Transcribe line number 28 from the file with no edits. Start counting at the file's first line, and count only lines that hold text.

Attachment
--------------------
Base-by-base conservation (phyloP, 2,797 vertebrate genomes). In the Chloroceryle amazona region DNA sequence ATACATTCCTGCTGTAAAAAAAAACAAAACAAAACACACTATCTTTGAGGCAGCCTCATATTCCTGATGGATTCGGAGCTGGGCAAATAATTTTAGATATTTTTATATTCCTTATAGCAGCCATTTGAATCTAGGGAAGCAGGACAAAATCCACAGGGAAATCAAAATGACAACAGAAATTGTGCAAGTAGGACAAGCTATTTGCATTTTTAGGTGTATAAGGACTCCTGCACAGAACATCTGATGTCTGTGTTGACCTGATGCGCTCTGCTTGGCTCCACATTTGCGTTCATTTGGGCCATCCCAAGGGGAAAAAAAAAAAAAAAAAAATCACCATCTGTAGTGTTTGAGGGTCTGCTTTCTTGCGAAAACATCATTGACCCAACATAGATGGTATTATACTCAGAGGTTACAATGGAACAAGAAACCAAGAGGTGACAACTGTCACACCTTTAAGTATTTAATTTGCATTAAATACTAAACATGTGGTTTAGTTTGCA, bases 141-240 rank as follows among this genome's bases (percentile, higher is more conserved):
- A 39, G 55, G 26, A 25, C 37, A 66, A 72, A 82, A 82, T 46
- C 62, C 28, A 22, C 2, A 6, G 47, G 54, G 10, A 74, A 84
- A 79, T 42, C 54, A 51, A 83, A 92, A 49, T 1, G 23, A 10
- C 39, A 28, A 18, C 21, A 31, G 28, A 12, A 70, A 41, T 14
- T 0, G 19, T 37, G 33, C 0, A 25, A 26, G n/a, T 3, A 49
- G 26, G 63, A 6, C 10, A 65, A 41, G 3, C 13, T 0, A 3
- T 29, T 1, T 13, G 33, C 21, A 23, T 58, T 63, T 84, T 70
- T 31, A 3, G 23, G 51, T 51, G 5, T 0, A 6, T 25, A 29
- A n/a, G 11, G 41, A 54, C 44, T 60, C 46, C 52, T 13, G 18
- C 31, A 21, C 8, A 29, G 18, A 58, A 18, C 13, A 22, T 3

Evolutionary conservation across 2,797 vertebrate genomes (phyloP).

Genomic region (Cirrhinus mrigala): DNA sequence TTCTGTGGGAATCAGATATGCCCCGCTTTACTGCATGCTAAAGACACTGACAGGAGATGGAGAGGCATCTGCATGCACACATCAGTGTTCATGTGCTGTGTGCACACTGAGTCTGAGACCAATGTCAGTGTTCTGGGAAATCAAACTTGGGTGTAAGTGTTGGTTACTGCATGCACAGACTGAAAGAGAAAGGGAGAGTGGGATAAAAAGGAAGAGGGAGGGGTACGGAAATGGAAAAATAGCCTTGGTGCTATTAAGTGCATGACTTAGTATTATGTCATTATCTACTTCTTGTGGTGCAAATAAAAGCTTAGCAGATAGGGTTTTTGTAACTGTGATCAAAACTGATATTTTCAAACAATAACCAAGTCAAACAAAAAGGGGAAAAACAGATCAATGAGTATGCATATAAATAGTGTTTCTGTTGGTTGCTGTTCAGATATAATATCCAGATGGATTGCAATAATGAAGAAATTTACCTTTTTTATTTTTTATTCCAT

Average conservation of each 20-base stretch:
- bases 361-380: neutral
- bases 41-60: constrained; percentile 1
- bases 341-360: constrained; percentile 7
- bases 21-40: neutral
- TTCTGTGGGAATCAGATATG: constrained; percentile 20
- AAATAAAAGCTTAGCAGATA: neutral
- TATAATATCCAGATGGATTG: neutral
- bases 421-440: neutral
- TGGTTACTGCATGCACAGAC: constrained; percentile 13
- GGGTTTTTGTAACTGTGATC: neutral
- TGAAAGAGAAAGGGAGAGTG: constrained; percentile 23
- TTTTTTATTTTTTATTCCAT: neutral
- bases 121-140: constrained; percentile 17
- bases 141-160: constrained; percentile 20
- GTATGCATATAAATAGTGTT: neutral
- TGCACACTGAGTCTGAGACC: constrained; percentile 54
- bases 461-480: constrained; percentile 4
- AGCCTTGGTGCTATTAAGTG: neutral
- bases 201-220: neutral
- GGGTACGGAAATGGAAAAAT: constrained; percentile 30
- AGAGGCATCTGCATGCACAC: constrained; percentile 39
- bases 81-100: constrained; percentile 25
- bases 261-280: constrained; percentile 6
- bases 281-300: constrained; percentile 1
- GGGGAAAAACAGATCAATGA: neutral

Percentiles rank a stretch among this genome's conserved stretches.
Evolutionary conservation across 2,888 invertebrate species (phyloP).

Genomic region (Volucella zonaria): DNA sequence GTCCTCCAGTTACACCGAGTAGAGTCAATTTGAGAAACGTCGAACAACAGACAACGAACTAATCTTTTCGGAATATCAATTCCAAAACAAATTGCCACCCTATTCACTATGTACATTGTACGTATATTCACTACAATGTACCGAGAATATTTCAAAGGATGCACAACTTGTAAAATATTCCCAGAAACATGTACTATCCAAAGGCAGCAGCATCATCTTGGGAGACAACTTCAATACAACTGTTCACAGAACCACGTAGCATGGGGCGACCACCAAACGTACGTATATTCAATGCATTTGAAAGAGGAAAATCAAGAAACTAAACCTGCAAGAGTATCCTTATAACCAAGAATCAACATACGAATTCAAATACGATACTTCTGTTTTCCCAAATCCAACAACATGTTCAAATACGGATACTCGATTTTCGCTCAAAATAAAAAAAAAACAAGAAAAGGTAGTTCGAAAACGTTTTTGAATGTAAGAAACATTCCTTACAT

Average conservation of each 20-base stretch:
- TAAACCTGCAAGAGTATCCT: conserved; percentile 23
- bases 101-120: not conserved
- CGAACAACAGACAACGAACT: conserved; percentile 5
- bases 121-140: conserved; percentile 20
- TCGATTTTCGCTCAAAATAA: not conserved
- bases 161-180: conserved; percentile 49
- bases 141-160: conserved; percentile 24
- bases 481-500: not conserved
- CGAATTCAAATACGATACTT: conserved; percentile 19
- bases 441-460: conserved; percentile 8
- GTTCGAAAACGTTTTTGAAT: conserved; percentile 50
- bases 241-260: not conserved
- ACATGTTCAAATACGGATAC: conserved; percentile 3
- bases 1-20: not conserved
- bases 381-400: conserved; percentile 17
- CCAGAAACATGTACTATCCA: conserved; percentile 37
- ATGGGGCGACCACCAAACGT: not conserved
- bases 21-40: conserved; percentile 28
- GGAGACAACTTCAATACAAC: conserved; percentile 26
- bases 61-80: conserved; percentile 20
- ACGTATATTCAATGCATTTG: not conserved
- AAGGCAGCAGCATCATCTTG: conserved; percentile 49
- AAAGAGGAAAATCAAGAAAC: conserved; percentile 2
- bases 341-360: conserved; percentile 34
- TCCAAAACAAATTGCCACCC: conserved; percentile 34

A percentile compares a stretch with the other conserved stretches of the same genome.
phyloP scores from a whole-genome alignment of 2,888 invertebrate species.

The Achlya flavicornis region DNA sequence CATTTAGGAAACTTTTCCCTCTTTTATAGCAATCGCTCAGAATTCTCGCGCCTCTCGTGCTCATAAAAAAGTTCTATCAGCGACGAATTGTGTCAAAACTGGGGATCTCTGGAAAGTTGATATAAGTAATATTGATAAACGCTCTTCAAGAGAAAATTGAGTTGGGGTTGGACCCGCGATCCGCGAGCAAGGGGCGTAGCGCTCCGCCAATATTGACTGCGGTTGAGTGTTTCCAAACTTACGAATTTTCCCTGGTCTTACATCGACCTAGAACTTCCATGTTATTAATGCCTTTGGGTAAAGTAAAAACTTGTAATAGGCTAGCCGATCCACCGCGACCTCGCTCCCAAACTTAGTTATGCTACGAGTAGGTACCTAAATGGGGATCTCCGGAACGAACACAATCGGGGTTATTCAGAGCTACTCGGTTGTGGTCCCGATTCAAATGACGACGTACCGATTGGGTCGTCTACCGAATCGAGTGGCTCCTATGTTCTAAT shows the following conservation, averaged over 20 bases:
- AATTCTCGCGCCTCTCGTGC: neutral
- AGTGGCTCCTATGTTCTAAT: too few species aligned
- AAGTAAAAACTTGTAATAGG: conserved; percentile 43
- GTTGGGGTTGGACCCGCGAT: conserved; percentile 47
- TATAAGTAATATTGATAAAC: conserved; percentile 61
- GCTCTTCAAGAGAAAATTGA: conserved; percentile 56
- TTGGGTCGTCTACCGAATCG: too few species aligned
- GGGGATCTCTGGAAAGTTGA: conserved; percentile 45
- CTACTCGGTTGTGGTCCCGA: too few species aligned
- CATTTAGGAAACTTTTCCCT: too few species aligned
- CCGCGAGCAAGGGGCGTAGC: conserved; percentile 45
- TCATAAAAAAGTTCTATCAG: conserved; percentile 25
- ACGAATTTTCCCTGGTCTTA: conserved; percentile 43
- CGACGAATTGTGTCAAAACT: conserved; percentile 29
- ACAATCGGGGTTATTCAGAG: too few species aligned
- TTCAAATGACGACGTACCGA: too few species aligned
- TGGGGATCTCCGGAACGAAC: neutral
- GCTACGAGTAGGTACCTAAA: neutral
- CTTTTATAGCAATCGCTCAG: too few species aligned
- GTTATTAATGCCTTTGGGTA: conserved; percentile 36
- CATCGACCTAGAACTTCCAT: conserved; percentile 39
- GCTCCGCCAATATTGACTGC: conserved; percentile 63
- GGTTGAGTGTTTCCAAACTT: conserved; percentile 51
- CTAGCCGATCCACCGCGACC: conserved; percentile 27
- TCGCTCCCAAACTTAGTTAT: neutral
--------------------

- bases 141-160: constrained; percentile 20